It wasn’t until the last half hour of an extraordinarily long life that Florence Beytin was able to produce the DNA sample her family hoped might unlock the keys to a genealogical mystery.
Beytin was just two weeks shy of 105 when she died last October.
Her daughter, Joyce Cherry, tried for a month to get enough saliva from her mother to meet the requirements for an Ancestry.ca test. But Beytin was unable to produce the amount needed.
“Miraculously,” as Cherry puts it, she got the sample just 30 minutes before Beytin drew her last breath on Oct. 10.
Cherry put the postage-paid package in the mail to the lab the next morning.
Four months later, she’s still checking daily for word on the whereabouts of her test kit — worried her mother’s DNA is lost in the mail.
“They don’t know where it is,” Cherry said of Ancestry.ca.
“I’d like to see them find my mother’s sample and get it analyzed before the time runs out.”
‘A spark of light in people’s lives’
Florence Beytin was born Florence Lipsitz in Brockton, Mass., in 1915, the daughter of a couple who immigrated to the United States from Lithuania.
Cherry describes her mother as “one of the most wise people I’ve ever met.”
Beytin moved to Vancouver when she was 82, following Cherry, who has lived in Canada since 1974.
“She was like a spark of light in people’s lives,” Cherry said.
Beytin’s parents — who were Jewish — came to the U.S. through Ellis Island.
In the decades that followed, much of the family they left behind either died in the Holocaust or was spread to the wind in the aftermath of Nazi atrocities and the Cold War.
Cherry says she paid $129 for an Ancestry.ca kit after her nephew contacted her last fall to ask for help with his genealogical research.
“The reason for doing this is we would have posted my mother’s results — and that’s worldwide — and through that hopefully find relatives that we don’t know we have,” Cherry said.
“Because my grandparents got out but most of their relatives did not, we’ve lost out on a whole area of our family that could possibly exist.”
The test kit requires about a tablespoon of clean saliva.
“For you or for myself, that’s easy, but as my mother said, she was desiccated. She couldn’t produce enough saliva even over the course of a number of hours for me to get a viable sample,” she said.
“But as her body began to shut down she lost the ability to swallow. And I saw this little dribble of saliva … I thought it was like a miracle, that I was able to get this sample right before my mother died.”
‘I can’t get another sample’
Ancrestry.ca is part of a global network of sites belonging to Ancestry, the world’s largest for-profit genealogy company, valued at $4.7 billion US in a planned acquisition last summer.
The U.S.-based company said it doesn’t have a processing partner in Canada, so samples are sent to a lab in Kildare, Ireland.
Cherry’s Ancestry kit came with a small pre-addressed box with the return postage paid. If it hadn’t, she said she would have paid to track her own parcel through Canada Post.
As it was, she put the parcel in the mail, waited six weeks and then logged on to track her mother’s sample through the analysis process.
“We started checking. Nothing, nothing, nothing,” Cherry said. “So I started making phone calls.”
Cherry said she went through a series of call centres with representatives who were unable to help her. She said one operator in the Philippines told her she would connect her to someone in Canada.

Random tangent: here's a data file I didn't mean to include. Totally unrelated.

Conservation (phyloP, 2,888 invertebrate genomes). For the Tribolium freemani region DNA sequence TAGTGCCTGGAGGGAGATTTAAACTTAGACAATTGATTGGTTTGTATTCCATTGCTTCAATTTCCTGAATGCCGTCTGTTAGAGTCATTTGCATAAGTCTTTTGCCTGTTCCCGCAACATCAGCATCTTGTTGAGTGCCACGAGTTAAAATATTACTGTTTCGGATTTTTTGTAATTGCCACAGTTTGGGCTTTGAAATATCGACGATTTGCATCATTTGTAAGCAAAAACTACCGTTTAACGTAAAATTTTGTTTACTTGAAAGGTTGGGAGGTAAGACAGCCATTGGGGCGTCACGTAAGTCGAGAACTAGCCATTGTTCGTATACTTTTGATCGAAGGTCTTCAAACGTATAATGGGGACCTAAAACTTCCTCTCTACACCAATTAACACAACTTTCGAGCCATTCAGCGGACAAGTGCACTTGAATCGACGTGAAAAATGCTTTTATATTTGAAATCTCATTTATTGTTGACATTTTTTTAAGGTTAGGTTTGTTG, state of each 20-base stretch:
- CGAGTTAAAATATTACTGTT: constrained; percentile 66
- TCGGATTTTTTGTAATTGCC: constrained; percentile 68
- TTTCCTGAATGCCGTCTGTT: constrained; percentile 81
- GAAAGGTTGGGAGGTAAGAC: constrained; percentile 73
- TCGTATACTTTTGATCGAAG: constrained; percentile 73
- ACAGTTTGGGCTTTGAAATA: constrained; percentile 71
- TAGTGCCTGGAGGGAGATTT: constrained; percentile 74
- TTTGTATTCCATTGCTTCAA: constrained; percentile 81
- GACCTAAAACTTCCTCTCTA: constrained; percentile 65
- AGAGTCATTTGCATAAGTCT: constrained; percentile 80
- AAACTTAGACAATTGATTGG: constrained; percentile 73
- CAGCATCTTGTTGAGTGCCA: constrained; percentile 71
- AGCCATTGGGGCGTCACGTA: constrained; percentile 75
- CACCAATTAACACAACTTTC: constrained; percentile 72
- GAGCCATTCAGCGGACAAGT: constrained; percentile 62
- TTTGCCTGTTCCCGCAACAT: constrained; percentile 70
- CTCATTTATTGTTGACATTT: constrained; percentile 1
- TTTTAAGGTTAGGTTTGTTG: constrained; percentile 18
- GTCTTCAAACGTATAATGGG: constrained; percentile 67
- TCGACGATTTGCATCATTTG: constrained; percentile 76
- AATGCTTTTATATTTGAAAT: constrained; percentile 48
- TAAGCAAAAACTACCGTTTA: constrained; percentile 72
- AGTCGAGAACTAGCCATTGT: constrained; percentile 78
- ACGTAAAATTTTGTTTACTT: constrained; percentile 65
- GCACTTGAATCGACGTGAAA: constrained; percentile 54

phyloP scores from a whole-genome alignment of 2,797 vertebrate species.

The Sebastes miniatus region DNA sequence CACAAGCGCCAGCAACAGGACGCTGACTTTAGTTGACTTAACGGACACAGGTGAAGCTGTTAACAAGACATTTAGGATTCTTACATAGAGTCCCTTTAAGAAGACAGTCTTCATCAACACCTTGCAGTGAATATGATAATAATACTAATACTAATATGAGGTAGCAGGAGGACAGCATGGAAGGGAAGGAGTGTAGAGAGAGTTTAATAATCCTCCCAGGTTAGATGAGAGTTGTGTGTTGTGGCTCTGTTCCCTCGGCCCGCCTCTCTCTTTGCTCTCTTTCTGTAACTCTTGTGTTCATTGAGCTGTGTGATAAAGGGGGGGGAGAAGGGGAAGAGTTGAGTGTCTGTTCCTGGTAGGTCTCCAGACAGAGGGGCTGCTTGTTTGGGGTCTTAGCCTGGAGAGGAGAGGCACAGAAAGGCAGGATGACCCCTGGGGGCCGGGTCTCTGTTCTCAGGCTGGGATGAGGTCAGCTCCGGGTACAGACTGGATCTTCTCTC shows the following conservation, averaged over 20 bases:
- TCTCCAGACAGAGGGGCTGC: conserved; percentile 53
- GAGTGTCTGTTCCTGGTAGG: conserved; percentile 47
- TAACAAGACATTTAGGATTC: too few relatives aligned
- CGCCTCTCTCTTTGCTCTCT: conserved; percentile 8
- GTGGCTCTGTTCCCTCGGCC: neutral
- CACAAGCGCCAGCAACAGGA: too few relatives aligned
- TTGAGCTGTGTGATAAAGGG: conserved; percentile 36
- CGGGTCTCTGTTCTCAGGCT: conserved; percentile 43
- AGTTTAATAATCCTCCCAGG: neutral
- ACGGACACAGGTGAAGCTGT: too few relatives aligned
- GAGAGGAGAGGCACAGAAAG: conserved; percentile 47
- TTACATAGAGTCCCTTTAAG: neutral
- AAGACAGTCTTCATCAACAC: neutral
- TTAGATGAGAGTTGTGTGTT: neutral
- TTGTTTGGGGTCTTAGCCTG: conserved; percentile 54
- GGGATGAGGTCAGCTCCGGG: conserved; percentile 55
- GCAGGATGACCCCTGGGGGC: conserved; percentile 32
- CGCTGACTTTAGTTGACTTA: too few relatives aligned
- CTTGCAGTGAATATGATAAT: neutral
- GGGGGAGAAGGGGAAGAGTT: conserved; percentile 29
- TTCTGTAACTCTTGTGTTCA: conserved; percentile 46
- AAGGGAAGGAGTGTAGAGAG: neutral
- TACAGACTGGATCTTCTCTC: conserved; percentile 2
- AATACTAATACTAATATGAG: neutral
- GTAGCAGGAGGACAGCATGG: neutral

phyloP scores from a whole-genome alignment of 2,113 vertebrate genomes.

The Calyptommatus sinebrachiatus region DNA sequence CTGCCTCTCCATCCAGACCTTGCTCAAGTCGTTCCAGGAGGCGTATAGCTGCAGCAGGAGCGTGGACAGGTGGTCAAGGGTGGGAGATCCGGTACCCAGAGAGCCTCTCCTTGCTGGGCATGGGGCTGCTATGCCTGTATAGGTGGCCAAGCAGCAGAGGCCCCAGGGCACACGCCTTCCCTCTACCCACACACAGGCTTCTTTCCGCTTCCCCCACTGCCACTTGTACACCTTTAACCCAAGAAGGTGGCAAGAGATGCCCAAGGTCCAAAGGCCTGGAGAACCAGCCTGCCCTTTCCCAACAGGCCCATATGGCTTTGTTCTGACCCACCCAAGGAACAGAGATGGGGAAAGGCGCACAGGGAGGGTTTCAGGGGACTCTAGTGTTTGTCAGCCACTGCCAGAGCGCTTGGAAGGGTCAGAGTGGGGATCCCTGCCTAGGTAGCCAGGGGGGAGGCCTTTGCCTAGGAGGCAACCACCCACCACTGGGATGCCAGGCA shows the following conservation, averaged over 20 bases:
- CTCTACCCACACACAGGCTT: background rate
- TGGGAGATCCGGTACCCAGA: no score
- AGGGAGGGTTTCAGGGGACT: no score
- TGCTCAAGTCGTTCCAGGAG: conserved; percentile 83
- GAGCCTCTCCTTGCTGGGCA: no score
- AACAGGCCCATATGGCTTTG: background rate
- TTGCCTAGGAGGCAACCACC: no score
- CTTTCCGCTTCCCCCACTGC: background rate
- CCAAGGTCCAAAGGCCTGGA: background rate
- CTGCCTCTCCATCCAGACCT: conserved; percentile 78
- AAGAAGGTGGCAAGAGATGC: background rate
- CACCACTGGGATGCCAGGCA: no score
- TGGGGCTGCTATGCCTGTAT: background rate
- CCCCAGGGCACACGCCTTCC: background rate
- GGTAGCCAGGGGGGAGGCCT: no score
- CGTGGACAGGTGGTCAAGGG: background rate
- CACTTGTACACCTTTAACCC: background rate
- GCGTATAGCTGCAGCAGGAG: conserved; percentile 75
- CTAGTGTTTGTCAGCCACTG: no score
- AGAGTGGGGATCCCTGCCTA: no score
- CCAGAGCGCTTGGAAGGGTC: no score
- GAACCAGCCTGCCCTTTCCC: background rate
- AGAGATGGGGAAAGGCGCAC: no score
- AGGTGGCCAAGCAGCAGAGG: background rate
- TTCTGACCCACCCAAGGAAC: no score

“This woman comes on the phone a minute later and I say to her, ‘Can I ask where you’re located?'” Cherry said. “She says, ‘Mexico.'”
Cherry said she eventually got a response from Ancestry saying the sample had not been received by the lab in Ireland. The company offered its condolences and offered a membership with access to Ancestry records and a complimentary test kit.
“For someone else, who’s lost their sample, they’ll send another sample in,” Cherry said. “I can’t get another sample from my mother.”
‘No additional steps we can take’
In a statement to the CBC, an Ancestry spokesperson said they were keeping Cherry’s mother’s kit active to allow for the possibility of a late arrival. Cherry said she was told the sample could remain viable for up to six months.
The company said they have recently experienced COVID-related delays with shipping affiliates and customs agencies in Canada and Ireland.
“Additionally, at any given time and unrelated to COVID-19, about one per cent of Canadian customers contact us to report that an ordered kit did not arrive and to request a replacement,” the statement said.
“Unfortunately, at this time, there are no additional steps we can take to track or recover the sample.”
Cherry said she and her husband have a home-based business and send thousands of packages a year through Canada Post with barely any returns. She doesn’t believe the carrier is responsible. She feels Ancestry should have paid the extra cash needed to ensure customers can follow their samples through the delivery process to the lab.
Canada Post said the corporation would require a tracking number to provide information about the package’s whereabouts.
“The delivery time for international destinations is based on the product, however, some postal operators are experiencing delays,” spokesperson Nicole Lecompte said in a statement.
“Unprecedented parcel volumes combined with new safety protocols, reduced international flights, and pandemic measures worldwide are creating some delays for customers.”
Cherry said she doesn’t think it would take another miracle to find her mother’s DNA sample.
And she already knows that amazing things can happen with a deadline approaching.
“I firmly believe they have it somewhere,” Cherry said. “I’d like to see them put a search out and make an attempt to find it.”